The businesses who donated to Saucon Source’s first “Lights for Food” holiday lights photo fundraiser in December this week delivered separate donations to the two local food banks that were the recipients of the money raised.
Saucon Source publisher Josh Popichak was joined by Nate Conrad and Kenny Boecker of Bob’s Valley Wide Carpet Care of Bethlehem to present checks for just over $300 to both the food bank at Ebenezer New Reformed Church on Bingen Road and the food bank at New Jerusalem Evangelical Lutheran Church on Apples Church Road. Hellertown mayor David Heintzelman of Heintzelman Funeral Home–which also donated toward the campaign–was unable to attend the presentations.
Both food banks are located in Lower Saucon Township, although they have Bethlehem mailing addresses.
The food bank at New Jerusalem is the Community Food Bank for the Hellertown Area Ministerium (HAM) and serves Saucon Valley residents in need on the third and fourth Saturday of each month, manager Manny Aguilar said.
The food bank at the church operates using a “shopping” system on Saturday mornings whereby recipients pick out their own groceries based upon what is available.
In addition to donations from individuals, the food bank is also the recipient of support from the Giant Food Store in the township, he added.
For more information, to arrange a donation or to learn more about volunteering visit the food bank page on the New Jerusalem E.L. Church website or email Tammy Welch at firstname.lastname@example.org.
The food bank at Ebenezer New Reformed Church serves local residents and residents from further away, as it’s a designated emergency food bank.
Coordinator Sheila Dieterly explained that the emergency designation means volunteers from Ebenezer are on stand-by to open the food bank to families who’ve lost everything in fires, victims of domestic violence and others who referred to them by state and local agencies on a case by case basis.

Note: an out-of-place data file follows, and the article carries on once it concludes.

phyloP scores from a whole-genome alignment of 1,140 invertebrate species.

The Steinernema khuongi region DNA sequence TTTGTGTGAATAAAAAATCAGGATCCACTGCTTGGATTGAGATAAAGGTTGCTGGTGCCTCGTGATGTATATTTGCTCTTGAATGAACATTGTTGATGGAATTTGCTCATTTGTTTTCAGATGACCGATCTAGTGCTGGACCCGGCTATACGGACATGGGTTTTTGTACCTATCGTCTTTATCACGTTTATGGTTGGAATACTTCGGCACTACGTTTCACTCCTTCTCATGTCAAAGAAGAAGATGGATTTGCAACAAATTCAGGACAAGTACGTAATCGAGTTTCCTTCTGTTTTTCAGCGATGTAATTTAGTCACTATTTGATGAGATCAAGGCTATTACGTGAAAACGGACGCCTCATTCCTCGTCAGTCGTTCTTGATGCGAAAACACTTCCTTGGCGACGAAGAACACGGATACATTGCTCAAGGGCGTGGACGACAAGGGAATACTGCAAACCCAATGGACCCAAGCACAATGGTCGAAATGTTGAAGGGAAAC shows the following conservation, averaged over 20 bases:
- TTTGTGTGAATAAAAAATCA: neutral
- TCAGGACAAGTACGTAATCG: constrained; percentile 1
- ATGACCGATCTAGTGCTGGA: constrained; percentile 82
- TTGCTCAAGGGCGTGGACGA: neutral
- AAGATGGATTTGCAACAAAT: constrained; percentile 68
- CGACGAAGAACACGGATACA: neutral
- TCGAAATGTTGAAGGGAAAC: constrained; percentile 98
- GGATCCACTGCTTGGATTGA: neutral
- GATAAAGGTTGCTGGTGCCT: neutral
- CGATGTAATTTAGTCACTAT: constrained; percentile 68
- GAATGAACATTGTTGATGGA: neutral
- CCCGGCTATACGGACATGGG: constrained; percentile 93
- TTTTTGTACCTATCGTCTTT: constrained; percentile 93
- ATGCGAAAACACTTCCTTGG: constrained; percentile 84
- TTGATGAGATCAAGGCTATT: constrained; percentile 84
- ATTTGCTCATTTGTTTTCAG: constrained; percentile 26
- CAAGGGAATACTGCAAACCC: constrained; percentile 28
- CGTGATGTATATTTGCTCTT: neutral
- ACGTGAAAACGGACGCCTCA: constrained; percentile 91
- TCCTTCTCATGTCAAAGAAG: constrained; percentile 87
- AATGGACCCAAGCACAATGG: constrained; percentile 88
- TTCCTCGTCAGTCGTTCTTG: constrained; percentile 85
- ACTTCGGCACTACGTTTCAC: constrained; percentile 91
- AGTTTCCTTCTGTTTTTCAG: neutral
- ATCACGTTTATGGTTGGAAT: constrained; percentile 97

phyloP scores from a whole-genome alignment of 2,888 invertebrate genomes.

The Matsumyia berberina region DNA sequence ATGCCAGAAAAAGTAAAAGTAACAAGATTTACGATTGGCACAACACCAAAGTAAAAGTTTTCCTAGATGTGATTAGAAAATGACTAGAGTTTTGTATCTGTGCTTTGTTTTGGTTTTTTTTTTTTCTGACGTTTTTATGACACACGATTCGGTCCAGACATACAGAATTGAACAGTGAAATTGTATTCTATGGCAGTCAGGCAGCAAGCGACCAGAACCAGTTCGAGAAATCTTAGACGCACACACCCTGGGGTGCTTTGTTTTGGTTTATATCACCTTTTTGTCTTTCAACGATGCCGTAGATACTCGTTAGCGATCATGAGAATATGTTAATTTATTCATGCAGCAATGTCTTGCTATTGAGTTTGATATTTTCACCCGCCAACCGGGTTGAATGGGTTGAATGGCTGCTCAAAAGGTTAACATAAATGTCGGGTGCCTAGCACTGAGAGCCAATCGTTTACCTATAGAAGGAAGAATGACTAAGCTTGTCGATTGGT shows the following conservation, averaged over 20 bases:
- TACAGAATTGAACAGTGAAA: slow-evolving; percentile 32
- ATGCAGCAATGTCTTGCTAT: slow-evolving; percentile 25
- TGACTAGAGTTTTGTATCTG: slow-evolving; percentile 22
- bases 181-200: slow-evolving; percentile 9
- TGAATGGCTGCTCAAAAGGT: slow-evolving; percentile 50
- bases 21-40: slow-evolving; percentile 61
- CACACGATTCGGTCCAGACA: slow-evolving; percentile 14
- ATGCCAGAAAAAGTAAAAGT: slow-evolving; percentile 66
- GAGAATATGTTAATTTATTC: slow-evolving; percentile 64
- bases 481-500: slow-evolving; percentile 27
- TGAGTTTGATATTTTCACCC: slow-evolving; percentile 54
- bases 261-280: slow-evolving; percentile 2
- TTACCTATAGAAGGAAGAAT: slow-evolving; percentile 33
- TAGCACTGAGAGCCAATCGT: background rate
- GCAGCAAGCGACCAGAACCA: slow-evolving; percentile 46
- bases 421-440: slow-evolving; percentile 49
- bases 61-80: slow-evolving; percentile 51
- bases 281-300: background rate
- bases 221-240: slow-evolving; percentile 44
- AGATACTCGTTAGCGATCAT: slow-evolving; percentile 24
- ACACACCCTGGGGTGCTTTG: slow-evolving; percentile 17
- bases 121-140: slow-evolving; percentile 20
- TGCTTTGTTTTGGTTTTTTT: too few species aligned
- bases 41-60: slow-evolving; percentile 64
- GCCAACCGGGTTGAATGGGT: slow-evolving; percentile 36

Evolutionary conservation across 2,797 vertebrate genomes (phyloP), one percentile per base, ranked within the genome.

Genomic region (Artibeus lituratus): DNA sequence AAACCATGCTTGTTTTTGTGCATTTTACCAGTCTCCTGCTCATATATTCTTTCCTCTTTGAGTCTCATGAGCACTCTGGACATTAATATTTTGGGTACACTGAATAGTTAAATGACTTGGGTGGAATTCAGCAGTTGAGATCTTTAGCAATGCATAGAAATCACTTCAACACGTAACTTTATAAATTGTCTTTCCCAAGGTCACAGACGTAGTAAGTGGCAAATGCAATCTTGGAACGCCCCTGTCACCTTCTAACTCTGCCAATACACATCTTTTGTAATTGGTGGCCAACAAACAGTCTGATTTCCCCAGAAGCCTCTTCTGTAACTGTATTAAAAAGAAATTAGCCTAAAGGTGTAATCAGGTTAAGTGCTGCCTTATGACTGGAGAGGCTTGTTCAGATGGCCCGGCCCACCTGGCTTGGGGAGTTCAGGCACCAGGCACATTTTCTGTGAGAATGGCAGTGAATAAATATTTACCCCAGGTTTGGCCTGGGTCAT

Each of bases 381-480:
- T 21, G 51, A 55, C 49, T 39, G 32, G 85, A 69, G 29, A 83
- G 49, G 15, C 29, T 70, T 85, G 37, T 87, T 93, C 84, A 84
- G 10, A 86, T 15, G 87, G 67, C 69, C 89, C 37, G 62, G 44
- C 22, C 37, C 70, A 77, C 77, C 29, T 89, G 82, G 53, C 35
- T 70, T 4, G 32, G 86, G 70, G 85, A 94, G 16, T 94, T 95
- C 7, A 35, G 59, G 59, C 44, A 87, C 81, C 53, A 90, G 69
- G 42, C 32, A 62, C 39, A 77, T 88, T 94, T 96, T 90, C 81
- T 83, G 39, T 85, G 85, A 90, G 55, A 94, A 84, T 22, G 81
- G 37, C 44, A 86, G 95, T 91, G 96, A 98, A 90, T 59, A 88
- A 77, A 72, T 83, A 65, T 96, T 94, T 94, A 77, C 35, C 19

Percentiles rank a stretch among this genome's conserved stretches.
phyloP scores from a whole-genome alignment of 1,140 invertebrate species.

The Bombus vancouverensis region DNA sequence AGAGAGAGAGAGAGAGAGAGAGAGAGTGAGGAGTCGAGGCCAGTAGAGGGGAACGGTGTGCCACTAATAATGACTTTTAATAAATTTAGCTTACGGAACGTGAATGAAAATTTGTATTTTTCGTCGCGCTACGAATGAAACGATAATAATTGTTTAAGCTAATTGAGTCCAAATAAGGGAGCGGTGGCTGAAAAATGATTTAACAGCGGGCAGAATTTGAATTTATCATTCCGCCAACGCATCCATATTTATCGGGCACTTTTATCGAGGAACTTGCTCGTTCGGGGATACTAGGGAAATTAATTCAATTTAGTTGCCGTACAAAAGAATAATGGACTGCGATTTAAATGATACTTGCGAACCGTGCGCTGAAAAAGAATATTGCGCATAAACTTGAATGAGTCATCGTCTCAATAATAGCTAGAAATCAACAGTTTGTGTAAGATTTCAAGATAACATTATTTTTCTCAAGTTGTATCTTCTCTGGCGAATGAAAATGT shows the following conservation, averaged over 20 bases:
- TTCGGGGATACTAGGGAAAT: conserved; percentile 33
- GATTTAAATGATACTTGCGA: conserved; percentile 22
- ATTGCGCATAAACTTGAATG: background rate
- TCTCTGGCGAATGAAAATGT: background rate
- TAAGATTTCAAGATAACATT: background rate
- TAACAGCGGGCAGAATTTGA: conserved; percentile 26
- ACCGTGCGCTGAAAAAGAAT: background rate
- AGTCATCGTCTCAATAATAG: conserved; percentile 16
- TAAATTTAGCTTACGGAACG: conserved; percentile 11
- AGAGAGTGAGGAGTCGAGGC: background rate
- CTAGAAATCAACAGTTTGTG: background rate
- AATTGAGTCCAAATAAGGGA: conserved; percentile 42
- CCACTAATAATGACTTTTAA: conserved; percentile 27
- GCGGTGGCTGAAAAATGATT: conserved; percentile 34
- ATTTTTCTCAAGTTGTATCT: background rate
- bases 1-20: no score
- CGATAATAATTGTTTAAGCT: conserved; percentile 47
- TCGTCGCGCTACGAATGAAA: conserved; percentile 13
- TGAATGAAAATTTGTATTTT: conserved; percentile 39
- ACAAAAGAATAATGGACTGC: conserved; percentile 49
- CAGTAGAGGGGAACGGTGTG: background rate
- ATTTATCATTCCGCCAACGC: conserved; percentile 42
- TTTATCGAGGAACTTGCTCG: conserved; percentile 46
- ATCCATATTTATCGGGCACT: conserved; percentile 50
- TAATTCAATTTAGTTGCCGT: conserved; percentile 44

The food bank at Ebenezer church is open each Tuesday to anyone in need–no questions are asked, but a valid ID is required–from 6 to 7 p.m., but a core group of volunteers is typically there from early in the morning til late in the evening, packaging and sorting food, accepting donations and taking care of other tasks that are needed to keep the organization running.
Dieterly said donations can usually be dropped off between 11 a.m. and 4 p.m. Because the food bank is located in the church basement and the side door that accesses it is sometimes kept locked, anyone dropping off a donation may need to knock loudly on the door, she pointed out.
Financial support is always needed and the assistance of additional volunteers would be welcome, Dieterly said, noting that she and her father, Mark, have been helping oversee the operation of the food bank for about 20 years now.
What many people don’t realize, she said, is that the food bank must pay a modest fee to Second Harvest Food Bank of Lehigh Valley and Northeast Pennsylvania for the food it receives each week at their distribution center near Bath; fees that up until several years ago were typically covered by grant funding. The cost now passed on to the food bank is five cents a pound, but the bills add up considering how much food they distribute.
She and volunteer Sam Hess estimated that Ebenezer food bank is serving about 50 to 70 families a week, or several hundred people each month, including emergency cases that are referred to them.